Memoir or autobiography

There is a vast theoretical literature on memoir and autobiography in the wake of Philippe Lejeune’s influential book Le pacte autobiographique (1975); see also On autobiography (1989). Most of this, sometimes quite esoteric, literature deals with the history of the genre, or with literary analyses of finished autobiographical works: their composition, author intentions, reader expectations, etc.

Are the words ‘autobiography’ and ‘memoir’ synonyms? Or is there a difference is meaning and use that is relevant for my purpose?

When I initiated this work four years ago, I thought about it primarily in terms of autobiography; the word memoir sounded too amateurish. But soon I began to use the words as synonyms. And now I almost always think of the project in terms of memoir. Thus I call it ‘the memoir project’, not ‘the autobiography project’.

There are several reasons for why I prefer to say that I write a memoir, rather than an autobiography.

First, I make a distinction between autobiography as a more academic genre, a serious history of an individual over time, whereas a memoir is a more literary genre.

Second, I see autobiography as a more objective text that is written from an imagined position outside myself, looking at myself from above, while a memoir is more subjective and written from my subjective inside perspective.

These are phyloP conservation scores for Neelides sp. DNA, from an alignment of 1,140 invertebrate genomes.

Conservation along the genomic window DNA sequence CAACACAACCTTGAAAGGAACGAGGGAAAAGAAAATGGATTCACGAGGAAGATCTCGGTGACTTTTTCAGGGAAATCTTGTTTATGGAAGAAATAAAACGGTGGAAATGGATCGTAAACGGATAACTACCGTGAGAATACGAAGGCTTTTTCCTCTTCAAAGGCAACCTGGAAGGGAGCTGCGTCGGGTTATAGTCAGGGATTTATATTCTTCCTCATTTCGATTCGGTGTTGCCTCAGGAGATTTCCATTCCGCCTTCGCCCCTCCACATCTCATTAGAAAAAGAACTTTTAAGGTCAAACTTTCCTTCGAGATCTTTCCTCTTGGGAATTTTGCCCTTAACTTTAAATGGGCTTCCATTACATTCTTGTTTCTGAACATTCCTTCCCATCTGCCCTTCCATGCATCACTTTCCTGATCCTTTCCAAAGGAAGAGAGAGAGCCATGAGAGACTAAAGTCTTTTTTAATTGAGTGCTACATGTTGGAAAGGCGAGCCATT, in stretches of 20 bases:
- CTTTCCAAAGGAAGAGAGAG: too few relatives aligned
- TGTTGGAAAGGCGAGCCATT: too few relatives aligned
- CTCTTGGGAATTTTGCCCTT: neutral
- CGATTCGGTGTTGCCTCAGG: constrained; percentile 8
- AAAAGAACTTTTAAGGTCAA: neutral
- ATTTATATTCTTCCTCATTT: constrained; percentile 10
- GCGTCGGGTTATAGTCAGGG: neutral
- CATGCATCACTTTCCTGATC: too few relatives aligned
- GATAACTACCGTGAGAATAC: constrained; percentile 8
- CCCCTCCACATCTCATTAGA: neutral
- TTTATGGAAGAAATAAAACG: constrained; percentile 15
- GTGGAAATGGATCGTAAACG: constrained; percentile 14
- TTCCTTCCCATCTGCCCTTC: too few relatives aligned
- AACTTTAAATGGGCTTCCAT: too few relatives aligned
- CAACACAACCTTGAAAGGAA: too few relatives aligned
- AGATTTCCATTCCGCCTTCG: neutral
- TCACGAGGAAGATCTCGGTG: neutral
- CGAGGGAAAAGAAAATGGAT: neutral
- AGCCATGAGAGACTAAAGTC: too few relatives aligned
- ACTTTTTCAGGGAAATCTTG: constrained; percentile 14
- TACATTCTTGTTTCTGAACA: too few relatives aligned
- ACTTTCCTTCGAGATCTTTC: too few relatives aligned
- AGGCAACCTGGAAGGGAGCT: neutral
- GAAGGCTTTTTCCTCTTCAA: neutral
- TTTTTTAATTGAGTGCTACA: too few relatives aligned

Third, and perhaps most importantly, an autobiography relies more on objective sources, like written archival documents, whereas a memoir relies more on memories.  

Based on this literature and my own practical experiences in documenting and writing about my own life, I will then try to develop a ‘manual’ for using autobiographical and memoir writing as method for intellectuals etc. to understand themselves and achieve graceful ageing.

Writing manuals

There is also a large practical literature on autobiography and memoir writing — writing manuals which historical and literary scholars would scoff at, but which are quite interesting from my perspective.

Read more here → (forthcoming)

Autobiography and ageing

Finally, there is an interesting subset of literature dealing with how autobiography can be used for understanding the ageing process and with the use of life stories in gerontological practice and healthy ageing.

Read more here → (forthcoming)

Some of this literature (e.g., G. Kenyon and W. Randall, Restorying our lives, 1997), emphasises the narrative (story-telling) dimension of life-writing. I’m critical of the idea that one’s life is best understood in narrative terms, and will develop this in the → ‘Modes of writing‘-section.